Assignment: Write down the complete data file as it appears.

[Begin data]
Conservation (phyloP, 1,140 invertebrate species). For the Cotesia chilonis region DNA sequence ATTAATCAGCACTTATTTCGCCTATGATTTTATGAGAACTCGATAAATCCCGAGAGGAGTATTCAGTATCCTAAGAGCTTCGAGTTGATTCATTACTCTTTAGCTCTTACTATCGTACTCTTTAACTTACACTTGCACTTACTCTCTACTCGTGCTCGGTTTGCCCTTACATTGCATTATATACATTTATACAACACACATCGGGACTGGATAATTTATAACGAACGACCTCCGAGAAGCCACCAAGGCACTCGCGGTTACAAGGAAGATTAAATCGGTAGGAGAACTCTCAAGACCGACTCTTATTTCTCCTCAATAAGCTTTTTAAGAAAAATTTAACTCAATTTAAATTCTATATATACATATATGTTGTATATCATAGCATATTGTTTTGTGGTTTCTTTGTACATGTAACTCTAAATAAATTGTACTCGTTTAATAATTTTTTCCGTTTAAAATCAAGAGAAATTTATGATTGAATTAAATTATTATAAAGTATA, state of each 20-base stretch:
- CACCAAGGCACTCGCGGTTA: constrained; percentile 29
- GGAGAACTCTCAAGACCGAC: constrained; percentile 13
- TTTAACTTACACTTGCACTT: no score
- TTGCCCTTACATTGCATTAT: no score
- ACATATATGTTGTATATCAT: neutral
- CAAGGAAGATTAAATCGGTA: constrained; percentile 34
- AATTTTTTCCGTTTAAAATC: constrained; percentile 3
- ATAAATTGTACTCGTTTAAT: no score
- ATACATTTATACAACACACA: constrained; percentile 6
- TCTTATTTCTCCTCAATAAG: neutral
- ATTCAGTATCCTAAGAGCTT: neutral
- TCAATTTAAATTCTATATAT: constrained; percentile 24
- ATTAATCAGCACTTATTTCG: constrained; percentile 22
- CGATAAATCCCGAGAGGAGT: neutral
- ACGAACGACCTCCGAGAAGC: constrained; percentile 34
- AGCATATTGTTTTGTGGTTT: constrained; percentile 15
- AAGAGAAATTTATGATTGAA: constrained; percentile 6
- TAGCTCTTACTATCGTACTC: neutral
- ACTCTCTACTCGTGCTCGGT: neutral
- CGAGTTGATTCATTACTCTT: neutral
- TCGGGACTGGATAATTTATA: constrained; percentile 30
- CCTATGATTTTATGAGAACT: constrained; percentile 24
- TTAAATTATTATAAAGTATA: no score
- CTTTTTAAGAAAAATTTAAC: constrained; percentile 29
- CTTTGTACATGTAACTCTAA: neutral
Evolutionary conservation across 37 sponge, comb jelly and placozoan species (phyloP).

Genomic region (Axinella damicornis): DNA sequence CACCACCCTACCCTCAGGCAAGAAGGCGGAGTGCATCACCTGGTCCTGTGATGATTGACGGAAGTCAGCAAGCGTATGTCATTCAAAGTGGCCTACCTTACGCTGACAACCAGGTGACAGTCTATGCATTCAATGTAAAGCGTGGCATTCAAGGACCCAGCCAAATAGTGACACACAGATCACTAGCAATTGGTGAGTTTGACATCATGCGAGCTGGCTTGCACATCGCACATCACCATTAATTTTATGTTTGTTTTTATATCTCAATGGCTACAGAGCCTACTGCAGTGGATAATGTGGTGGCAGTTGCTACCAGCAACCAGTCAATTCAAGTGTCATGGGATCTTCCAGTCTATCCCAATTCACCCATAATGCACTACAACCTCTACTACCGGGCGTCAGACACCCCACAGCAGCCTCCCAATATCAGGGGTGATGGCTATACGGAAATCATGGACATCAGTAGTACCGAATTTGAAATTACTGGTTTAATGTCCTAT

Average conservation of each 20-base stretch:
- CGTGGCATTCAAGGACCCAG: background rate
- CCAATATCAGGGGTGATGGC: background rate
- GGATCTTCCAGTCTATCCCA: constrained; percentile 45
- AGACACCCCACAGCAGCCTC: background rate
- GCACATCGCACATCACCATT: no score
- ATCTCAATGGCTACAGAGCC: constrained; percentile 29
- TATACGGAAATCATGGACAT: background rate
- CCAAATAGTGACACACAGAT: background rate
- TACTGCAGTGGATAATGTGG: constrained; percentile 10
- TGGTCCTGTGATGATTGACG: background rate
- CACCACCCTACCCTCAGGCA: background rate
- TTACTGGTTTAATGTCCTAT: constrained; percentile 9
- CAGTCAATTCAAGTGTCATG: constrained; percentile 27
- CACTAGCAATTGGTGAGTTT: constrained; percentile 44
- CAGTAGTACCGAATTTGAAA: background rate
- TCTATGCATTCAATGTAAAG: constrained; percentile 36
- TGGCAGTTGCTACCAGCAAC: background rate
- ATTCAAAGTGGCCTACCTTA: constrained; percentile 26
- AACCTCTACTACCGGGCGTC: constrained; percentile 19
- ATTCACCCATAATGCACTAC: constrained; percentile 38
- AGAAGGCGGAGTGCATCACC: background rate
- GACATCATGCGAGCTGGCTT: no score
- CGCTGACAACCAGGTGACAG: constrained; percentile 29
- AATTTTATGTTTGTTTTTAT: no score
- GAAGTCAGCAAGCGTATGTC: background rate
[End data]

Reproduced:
Conservation (phyloP, 1,140 invertebrate species). For the Cotesia chilonis region DNA sequence ATTAATCAGCACTTATTTCGCCTATGATTTTATGAGAACTCGATAAATCCCGAGAGGAGTATTCAGTATCCTAAGAGCTTCGAGTTGATTCATTACTCTTTAGCTCTTACTATCGTACTCTTTAACTTACACTTGCACTTACTCTCTACTCGTGCTCGGTTTGCCCTTACATTGCATTATATACATTTATACAACACACATCGGGACTGGATAATTTATAACGAACGACCTCCGAGAAGCCACCAAGGCACTCGCGGTTACAAGGAAGATTAAATCGGTAGGAGAACTCTCAAGACCGACTCTTATTTCTCCTCAATAAGCTTTTTAAGAAAAATTTAACTCAATTTAAATTCTATATATACATATATGTTGTATATCATAGCATATTGTTTTGTGGTTTCTTTGTACATGTAACTCTAAATAAATTGTACTCGTTTAATAATTTTTTCCGTTTAAAATCAAGAGAAATTTATGATTGAATTAAATTATTATAAAGTATA, state of each 20-base stretch:
- CACCAAGGCACTCGCGGTTA: constrained; percentile 29
- GGAGAACTCTCAAGACCGAC: constrained; percentile 13
- TTTAACTTACACTTGCACTT: no score
- TTGCCCTTACATTGCATTAT: no score
- ACATATATGTTGTATATCAT: neutral
- CAAGGAAGATTAAATCGGTA: constrained; percentile 34
- AATTTTTTCCGTTTAAAATC: constrained; percentile 3
- ATAAATTGTACTCGTTTAAT: no score
- ATACATTTATACAACACACA: constrained; percentile 6
- TCTTATTTCTCCTCAATAAG: neutral
- ATTCAGTATCCTAAGAGCTT: neutral
- TCAATTTAAATTCTATATAT: constrained; percentile 24
- ATTAATCAGCACTTATTTCG: constrained; percentile 22
- CGATAAATCCCGAGAGGAGT: neutral
- ACGAACGACCTCCGAGAAGC: constrained; percentile 34
- AGCATATTGTTTTGTGGTTT: constrained; percentile 15
- AAGAGAAATTTATGATTGAA: constrained; percentile 6
- TAGCTCTTACTATCGTACTC: neutral
- ACTCTCTACTCGTGCTCGGT: neutral
- CGAGTTGATTCATTACTCTT: neutral
- TCGGGACTGGATAATTTATA: constrained; percentile 30
- CCTATGATTTTATGAGAACT: constrained; percentile 24
- TTAAATTATTATAAAGTATA: no score
- CTTTTTAAGAAAAATTTAAC: constrained; percentile 29
- CTTTGTACATGTAACTCTAA: neutral
Evolutionary conservation across 37 sponge, comb jelly and placozoan species (phyloP).

Genomic region (Axinella damicornis): DNA sequence CACCACCCTACCCTCAGGCAAGAAGGCGGAGTGCATCACCTGGTCCTGTGATGATTGACGGAAGTCAGCAAGCGTATGTCATTCAAAGTGGCCTACCTTACGCTGACAACCAGGTGACAGTCTATGCATTCAATGTAAAGCGTGGCATTCAAGGACCCAGCCAAATAGTGACACACAGATCACTAGCAATTGGTGAGTTTGACATCATGCGAGCTGGCTTGCACATCGCACATCACCATTAATTTTATGTTTGTTTTTATATCTCAATGGCTACAGAGCCTACTGCAGTGGATAATGTGGTGGCAGTTGCTACCAGCAACCAGTCAATTCAAGTGTCATGGGATCTTCCAGTCTATCCCAATTCACCCATAATGCACTACAACCTCTACTACCGGGCGTCAGACACCCCACAGCAGCCTCCCAATATCAGGGGTGATGGCTATACGGAAATCATGGACATCAGTAGTACCGAATTTGAAATTACTGGTTTAATGTCCTAT

Average conservation of each 20-base stretch:
- CGTGGCATTCAAGGACCCAG: background rate
- CCAATATCAGGGGTGATGGC: background rate
- GGATCTTCCAGTCTATCCCA: constrained; percentile 45
- AGACACCCCACAGCAGCCTC: background rate
- GCACATCGCACATCACCATT: no score
- ATCTCAATGGCTACAGAGCC: constrained; percentile 29
- TATACGGAAATCATGGACAT: background rate
- CCAAATAGTGACACACAGAT: background rate
- TACTGCAGTGGATAATGTGG: constrained; percentile 10
- TGGTCCTGTGATGATTGACG: background rate
- CACCACCCTACCCTCAGGCA: background rate
- TTACTGGTTTAATGTCCTAT: constrained; percentile 9
- CAGTCAATTCAAGTGTCATG: constrained; percentile 27
- CACTAGCAATTGGTGAGTTT: constrained; percentile 44
- CAGTAGTACCGAATTTGAAA: background rate
- TCTATGCATTCAATGTAAAG: constrained; percentile 36
- TGGCAGTTGCTACCAGCAAC: background rate
- ATTCAAAGTGGCCTACCTTA: constrained; percentile 26
- AACCTCTACTACCGGGCGTC: constrained; percentile 19
- ATTCACCCATAATGCACTAC: constrained; percentile 38
- AGAAGGCGGAGTGCATCACC: background rate
- GACATCATGCGAGCTGGCTT: no score
- CGCTGACAACCAGGTGACAG: constrained; percentile 29
- AATTTTATGTTTGTTTTTAT: no score
- GAAGTCAGCAAGCGTATGTC: background rate